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Illustrations of Timurids in the Zafarnama of Sultan Husayn or ‘Garrett Zafarnama’
Battle on the River Oxus

A larger image of Battle on the River Oxus (left)

A larger image of Battle on the River Oxus (right)

Creation date: 1467-1468, creation date: illumination, ca. 1480s
Author: text by Sharaf al-Din ’Ali Yazdi (Islamic, died 1454)
Painter: illustrations by Bihzad (Persian, 1450-1536).
Held by: John Work Garrett Library John Hopkins University, Baltimore, Maryland.

The illustrated Zafarnama manuscript of Sultan Husayn, also known as the Garrett or Baltimore Zafarnama (Baltimore, Johns Hopkins University Library, no shelf mark), is one of the most celebrated and important among Timurid manuscripts. Produced in the fifteenth century, probably in Herat (present-day Afghanistan) for the famous Timurid ruler Sultan Husayn Mirza, the manuscript has survived in its entirety with minor retouching of the paintings, probably done in India.1 All twelve of its miniatures have been attributed to the great painter Bihzad by a later Mughal hand.
Folios 174v-175r: Umar Shaykh outmaneuvers Ankatura in a night attack on the Syr Darya in 790/1388 (Fig. 3) [vol. 1, 328]
    Arnold identifies this scene as "The army of Umar Shaykh crossing the Oxus to attack the forces of Ankatura." Ankatura was a nephew of Amir Haji Beg Arkanut of Moghulistan. The soldiers of Umar Shaykh are crossing the river on rafts, which they hold in front of them as shields when they have reached the opposite bank. The attack was made at night since a crescent moon shines in a sky covered with stars; two torches are put between the tents of the enemy camp.24
    There are several problems with Arnold's identification. The textual reference to this episode is found six folios before the miniatures. But the text that appears immediately before the illustrations is a passage similar to the one proposed by Arnold as the source of the image. However, that passage is not accurately shown in the paintings either. In the passage Arnold associates with the painting, the hero of the episode is a person named Amir Jahanshah (one of the local amirs) and not Amirzade Umar Shaykh.25 In the passage identified by Arnold, the troops had already crossed the river earlier in the day, while the painting shows the soldiers crossing at night; the text says that one group significantly outnumbered the other, while no such difference is represented in the miniature. The text does, however, describe the wooden screens that were used by the army of Amir Jahanshah as they appear in the painting.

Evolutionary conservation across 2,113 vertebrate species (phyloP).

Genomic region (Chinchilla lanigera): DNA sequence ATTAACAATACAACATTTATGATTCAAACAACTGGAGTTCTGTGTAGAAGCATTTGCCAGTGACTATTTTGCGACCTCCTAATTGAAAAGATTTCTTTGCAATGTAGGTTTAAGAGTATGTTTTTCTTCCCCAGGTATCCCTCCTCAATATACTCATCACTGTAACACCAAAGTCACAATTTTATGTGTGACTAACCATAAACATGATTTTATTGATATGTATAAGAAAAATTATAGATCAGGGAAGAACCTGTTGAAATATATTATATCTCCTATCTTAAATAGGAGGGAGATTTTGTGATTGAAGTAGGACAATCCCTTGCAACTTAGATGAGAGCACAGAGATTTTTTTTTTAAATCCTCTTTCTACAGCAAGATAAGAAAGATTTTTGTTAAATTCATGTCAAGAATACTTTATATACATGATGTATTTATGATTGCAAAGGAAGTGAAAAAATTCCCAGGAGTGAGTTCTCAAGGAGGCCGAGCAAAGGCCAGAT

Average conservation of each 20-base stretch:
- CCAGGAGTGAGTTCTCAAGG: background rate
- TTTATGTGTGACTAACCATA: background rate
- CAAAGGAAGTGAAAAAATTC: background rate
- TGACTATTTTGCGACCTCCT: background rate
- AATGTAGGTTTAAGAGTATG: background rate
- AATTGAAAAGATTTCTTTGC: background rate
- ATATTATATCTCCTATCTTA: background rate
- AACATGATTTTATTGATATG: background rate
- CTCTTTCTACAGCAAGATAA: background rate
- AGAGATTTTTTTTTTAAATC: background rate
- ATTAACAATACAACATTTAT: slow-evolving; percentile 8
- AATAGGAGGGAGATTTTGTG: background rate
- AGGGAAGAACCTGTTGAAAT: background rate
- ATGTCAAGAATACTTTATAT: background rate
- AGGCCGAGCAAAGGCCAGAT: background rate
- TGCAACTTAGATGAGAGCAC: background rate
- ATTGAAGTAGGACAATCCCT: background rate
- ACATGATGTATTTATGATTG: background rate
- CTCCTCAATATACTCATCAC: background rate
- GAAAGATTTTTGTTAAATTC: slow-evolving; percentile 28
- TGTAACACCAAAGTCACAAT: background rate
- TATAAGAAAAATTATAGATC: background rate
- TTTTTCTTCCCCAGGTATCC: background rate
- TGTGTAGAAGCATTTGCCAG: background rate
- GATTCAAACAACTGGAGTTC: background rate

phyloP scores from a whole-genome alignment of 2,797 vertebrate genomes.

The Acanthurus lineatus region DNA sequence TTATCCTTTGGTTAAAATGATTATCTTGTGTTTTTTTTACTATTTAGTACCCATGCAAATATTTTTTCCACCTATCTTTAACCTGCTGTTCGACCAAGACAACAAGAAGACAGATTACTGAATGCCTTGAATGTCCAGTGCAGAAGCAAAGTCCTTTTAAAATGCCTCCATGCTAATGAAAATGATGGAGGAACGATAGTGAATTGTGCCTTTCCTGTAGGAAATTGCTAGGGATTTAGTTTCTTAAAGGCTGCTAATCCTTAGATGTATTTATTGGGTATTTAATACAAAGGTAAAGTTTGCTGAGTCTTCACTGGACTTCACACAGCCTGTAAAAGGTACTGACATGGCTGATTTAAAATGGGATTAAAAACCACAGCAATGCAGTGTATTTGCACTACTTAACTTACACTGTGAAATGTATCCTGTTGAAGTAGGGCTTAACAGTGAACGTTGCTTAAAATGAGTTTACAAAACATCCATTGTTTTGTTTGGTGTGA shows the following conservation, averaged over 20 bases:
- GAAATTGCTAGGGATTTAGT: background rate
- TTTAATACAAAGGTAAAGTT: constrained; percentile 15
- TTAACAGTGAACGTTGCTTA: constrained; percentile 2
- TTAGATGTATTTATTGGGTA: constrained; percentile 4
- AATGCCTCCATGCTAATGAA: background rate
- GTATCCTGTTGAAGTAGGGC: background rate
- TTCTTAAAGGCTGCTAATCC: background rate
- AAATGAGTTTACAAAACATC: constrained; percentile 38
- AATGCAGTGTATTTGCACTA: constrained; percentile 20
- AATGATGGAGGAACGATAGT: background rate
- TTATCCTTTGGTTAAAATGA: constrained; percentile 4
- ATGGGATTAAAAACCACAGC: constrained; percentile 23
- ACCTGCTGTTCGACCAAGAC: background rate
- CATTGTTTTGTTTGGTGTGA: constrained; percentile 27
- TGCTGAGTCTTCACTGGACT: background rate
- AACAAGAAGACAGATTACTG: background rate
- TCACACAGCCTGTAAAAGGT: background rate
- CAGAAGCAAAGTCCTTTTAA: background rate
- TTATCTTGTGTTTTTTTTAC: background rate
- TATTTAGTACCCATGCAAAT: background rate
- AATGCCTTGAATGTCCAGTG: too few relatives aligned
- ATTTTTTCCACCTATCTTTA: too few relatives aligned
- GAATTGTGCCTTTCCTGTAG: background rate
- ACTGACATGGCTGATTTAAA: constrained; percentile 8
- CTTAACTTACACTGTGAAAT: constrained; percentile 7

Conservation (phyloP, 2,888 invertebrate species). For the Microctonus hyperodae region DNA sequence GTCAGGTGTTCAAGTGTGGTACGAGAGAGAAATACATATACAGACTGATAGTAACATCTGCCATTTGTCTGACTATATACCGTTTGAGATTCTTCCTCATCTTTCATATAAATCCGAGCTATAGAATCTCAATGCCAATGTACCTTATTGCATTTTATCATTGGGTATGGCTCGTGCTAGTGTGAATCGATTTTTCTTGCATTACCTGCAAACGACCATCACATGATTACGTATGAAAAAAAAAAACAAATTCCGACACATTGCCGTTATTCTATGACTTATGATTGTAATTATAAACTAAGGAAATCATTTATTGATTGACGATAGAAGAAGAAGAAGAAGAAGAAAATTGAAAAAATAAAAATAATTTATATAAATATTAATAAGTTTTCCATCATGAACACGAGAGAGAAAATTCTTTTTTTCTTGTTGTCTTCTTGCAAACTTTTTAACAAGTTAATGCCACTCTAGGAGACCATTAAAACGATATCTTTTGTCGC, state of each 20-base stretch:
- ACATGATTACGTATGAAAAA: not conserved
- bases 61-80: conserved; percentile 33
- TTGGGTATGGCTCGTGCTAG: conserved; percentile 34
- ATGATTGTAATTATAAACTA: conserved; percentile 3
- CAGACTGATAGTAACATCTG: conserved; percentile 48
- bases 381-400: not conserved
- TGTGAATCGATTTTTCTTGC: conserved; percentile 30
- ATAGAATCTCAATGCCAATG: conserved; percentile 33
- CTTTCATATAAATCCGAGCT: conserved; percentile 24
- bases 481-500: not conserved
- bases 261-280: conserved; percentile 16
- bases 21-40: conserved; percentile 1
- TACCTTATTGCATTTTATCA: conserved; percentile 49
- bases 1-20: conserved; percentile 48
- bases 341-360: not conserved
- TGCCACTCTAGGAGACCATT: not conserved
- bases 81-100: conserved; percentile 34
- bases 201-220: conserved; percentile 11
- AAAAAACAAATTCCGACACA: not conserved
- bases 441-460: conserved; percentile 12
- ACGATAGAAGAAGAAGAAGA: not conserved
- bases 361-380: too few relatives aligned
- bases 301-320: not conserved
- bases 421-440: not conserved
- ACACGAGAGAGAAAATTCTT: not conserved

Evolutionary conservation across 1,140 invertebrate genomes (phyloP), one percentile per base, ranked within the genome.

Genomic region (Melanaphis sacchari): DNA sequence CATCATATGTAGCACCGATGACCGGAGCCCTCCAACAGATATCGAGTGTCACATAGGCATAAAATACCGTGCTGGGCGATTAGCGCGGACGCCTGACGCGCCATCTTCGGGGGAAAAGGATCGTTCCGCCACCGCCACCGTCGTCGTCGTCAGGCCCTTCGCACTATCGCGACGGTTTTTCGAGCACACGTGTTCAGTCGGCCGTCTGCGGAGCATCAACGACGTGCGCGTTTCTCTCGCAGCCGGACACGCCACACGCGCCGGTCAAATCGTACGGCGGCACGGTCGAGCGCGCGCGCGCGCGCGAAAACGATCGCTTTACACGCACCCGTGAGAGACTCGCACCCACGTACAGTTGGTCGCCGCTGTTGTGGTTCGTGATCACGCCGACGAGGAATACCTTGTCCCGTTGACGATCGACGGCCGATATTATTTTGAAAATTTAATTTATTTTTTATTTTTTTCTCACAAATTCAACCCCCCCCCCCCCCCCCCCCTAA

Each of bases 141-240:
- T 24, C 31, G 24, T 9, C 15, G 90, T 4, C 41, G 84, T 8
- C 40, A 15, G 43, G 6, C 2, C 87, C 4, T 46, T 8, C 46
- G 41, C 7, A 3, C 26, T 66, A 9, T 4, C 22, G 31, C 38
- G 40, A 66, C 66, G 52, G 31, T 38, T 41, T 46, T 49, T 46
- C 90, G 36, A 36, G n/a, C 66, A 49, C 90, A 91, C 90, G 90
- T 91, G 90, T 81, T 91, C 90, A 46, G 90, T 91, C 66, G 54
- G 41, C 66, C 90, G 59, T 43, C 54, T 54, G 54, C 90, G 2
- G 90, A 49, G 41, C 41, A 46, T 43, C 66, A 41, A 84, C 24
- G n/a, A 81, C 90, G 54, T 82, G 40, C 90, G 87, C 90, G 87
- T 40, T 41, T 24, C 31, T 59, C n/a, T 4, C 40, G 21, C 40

Apart from the coincidence of the night battle on a river, the text located immediately next to the painting does not tell the story in the same way as the illustration. The passage is about a night attack led by Ankatura against Umar Shaykh in which it was actually the army of Ankatura that crossed the Syr Darya River in order to surprise the army of Umar Shaykh, who came to battle from an opposite direction. The text narrates that Ankatura attacked the Timurids, while the painting shows the Timurid army crossing the river and charging. It is clear that a conflation of these two episodes has occurred in the miniature since there is a visual emphasis on the Timurids: their army occupies all of the right-hand page and even spreads to the left page as well. The riderless horse with the tiger-skin caparison has been identified as the probable horse of Umar Shaykh, which appeared in the previous miniature. It is believed that the artist chose to distort his picture instead of rendering a perfectly literal image of the episode.26
Source: The Zafarnama [Book of Conquest] of Sultan Husayn Mirza by MIKA NATIF

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